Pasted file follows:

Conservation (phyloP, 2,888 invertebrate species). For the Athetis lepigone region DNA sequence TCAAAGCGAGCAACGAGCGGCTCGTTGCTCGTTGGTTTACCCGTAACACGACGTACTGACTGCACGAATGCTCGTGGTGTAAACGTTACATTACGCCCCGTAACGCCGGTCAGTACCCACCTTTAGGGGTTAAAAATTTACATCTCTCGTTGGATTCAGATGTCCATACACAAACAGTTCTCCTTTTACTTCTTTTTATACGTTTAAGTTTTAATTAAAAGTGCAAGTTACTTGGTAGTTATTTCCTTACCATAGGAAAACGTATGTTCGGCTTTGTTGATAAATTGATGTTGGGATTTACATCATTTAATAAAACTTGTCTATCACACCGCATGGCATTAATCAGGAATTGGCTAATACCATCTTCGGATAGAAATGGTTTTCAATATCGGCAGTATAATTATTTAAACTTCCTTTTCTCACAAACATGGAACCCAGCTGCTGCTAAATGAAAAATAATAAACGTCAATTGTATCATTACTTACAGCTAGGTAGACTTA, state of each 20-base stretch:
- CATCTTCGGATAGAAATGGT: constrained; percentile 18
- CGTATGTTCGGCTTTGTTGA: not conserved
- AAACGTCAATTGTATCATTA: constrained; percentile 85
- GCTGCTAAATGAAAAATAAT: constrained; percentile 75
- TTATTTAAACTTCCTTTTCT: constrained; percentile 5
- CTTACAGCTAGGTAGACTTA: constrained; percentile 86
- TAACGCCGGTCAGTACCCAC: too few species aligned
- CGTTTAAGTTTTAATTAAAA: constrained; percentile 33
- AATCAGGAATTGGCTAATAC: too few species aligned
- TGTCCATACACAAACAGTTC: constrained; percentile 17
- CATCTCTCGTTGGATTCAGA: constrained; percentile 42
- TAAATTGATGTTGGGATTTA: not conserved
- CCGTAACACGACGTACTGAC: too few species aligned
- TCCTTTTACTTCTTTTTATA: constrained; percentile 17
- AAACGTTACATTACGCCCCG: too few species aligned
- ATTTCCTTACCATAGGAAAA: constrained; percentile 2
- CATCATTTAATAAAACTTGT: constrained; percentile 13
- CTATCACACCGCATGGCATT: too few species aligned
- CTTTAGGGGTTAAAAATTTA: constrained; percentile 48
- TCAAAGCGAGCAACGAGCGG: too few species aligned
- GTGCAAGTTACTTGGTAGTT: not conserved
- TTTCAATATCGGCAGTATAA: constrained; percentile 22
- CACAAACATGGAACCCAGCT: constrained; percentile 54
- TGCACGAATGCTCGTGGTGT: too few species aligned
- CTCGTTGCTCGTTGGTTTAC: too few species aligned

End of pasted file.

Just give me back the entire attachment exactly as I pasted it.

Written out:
Conservation (phyloP, 2,888 invertebrate species). For the Athetis lepigone region DNA sequence TCAAAGCGAGCAACGAGCGGCTCGTTGCTCGTTGGTTTACCCGTAACACGACGTACTGACTGCACGAATGCTCGTGGTGTAAACGTTACATTACGCCCCGTAACGCCGGTCAGTACCCACCTTTAGGGGTTAAAAATTTACATCTCTCGTTGGATTCAGATGTCCATACACAAACAGTTCTCCTTTTACTTCTTTTTATACGTTTAAGTTTTAATTAAAAGTGCAAGTTACTTGGTAGTTATTTCCTTACCATAGGAAAACGTATGTTCGGCTTTGTTGATAAATTGATGTTGGGATTTACATCATTTAATAAAACTTGTCTATCACACCGCATGGCATTAATCAGGAATTGGCTAATACCATCTTCGGATAGAAATGGTTTTCAATATCGGCAGTATAATTATTTAAACTTCCTTTTCTCACAAACATGGAACCCAGCTGCTGCTAAATGAAAAATAATAAACGTCAATTGTATCATTACTTACAGCTAGGTAGACTTA, state of each 20-base stretch:
- CATCTTCGGATAGAAATGGT: constrained; percentile 18
- CGTATGTTCGGCTTTGTTGA: not conserved
- AAACGTCAATTGTATCATTA: constrained; percentile 85
- GCTGCTAAATGAAAAATAAT: constrained; percentile 75
- TTATTTAAACTTCCTTTTCT: constrained; percentile 5
- CTTACAGCTAGGTAGACTTA: constrained; percentile 86
- TAACGCCGGTCAGTACCCAC: too few species aligned
- CGTTTAAGTTTTAATTAAAA: constrained; percentile 33
- AATCAGGAATTGGCTAATAC: too few species aligned
- TGTCCATACACAAACAGTTC: constrained; percentile 17
- CATCTCTCGTTGGATTCAGA: constrained; percentile 42
- TAAATTGATGTTGGGATTTA: not conserved
- CCGTAACACGACGTACTGAC: too few species aligned
- TCCTTTTACTTCTTTTTATA: constrained; percentile 17
- AAACGTTACATTACGCCCCG: too few species aligned
- ATTTCCTTACCATAGGAAAA: constrained; percentile 2
- CATCATTTAATAAAACTTGT: constrained; percentile 13
- CTATCACACCGCATGGCATT: too few species aligned
- CTTTAGGGGTTAAAAATTTA: constrained; percentile 48
- TCAAAGCGAGCAACGAGCGG: too few species aligned
- GTGCAAGTTACTTGGTAGTT: not conserved
- TTTCAATATCGGCAGTATAA: constrained; percentile 22
- CACAAACATGGAACCCAGCT: constrained; percentile 54
- TGCACGAATGCTCGTGGTGT: too few species aligned
- CTCGTTGCTCGTTGGTTTAC: too few species aligned